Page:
Tom Loveless, a scholar at the Brookings Institution, has spent many years analyzing testing data. He is active in the study of international testing.
For one thing, China as a whole does not take the PISA test. Shanghai is a city, not the nation. It is a huge city, to be sure, but it is not typical of the nation. Other provinces take PISA, but China has an unusual arrangement with the OECD (which administers the tests) by which the Chinese government is allowed to review the test scores and decide which provinces will release their scores.
How dissimilar is Shanghai to the rest of China? Shanghai’s population of 23-24 million people makes it about 1.7 percent of China’s estimated 1.35 billion people. Shanghai is a Province-level municipality and has historically attracted the nation’s elites. About 84 percent of Shanghai high school graduates go to college, compared to 24 percent nationally. Shanghai’s per capita GDP is more than twice that of China as a whole. And Shanghai’s parents invest heavily in their children’s education outside of school. According to deputy principal and director of the International Division at Peking University High School, Jiang Xuegin:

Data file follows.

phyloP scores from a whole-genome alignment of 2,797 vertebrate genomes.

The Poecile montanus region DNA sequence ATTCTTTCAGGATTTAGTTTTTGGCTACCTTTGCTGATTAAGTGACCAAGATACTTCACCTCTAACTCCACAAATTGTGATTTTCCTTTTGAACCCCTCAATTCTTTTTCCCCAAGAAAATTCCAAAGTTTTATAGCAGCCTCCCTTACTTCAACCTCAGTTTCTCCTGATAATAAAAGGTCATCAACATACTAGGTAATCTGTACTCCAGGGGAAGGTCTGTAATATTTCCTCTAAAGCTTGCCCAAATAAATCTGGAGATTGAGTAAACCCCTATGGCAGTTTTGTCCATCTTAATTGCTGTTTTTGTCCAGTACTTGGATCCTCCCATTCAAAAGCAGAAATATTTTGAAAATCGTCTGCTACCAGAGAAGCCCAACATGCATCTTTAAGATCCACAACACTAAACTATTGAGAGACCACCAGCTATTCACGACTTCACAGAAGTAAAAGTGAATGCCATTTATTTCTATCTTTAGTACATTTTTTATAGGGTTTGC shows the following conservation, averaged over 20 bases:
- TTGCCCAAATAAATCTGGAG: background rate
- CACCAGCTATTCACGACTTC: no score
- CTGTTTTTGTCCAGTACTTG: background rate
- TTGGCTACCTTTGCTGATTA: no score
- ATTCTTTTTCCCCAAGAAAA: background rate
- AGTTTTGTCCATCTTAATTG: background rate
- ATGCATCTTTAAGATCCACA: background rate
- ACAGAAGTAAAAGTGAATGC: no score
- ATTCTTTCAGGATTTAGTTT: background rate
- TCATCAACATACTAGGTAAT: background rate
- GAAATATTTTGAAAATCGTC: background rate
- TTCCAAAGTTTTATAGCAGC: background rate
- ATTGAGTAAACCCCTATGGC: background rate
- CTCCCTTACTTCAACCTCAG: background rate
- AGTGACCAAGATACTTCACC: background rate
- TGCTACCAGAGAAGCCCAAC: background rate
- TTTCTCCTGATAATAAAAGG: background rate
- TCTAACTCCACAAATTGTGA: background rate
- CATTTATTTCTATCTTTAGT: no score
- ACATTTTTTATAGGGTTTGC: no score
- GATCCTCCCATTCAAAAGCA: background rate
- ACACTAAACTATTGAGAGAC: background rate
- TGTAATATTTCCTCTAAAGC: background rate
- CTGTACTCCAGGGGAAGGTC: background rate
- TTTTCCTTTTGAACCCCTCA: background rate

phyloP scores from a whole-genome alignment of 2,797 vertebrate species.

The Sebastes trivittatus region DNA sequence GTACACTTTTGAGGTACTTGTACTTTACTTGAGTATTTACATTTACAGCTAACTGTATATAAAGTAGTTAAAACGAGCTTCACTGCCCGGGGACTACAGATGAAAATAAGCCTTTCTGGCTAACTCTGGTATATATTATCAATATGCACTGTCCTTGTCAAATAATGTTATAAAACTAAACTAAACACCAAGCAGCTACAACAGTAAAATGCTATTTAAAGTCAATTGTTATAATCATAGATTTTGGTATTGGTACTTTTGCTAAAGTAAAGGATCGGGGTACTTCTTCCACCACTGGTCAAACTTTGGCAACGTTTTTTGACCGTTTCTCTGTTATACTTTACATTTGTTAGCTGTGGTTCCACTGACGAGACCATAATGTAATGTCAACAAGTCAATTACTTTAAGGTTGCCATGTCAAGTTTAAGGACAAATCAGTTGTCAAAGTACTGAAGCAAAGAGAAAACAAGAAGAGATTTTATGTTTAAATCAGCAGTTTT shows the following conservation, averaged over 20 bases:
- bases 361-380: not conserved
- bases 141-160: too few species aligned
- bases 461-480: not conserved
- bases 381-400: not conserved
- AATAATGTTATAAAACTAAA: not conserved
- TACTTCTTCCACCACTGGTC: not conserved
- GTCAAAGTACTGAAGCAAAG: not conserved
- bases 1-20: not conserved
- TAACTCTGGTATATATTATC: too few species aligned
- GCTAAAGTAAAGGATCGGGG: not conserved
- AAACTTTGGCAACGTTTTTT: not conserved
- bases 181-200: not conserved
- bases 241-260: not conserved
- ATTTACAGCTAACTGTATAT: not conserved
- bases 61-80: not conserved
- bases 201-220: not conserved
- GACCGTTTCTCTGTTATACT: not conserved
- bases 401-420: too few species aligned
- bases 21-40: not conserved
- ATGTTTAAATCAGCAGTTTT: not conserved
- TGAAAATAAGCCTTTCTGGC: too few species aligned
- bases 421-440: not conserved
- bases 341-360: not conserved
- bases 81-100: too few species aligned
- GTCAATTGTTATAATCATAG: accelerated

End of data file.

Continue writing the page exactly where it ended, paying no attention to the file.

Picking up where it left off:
Shanghai parents will annually spend on average of 6,000 yuan on English and math tutors and 9,600 yuan on weekend activities, such as tennis and piano. During the high school years, annual tutoring costs shoot up to 30,000 yuan and the cost of activities doubles to 19,200 yuan.
The typical Chinese worker cannot afford such vast sums. Consider this: at the high school level, the total expenses for tutoring and weekend activities in Shanghai exceed what the average Chinese worker makes in a year (about 42,000 yuan or $6,861).
Further, Shanghai does not allow the children of migrants to attend its high schools.
The hukou system prevents children of migrants–numbering at least 500,000 by the government’s own count and probably many more than that–from attending Shanghai’s high schools. Many are forced back to rural villages to attend school.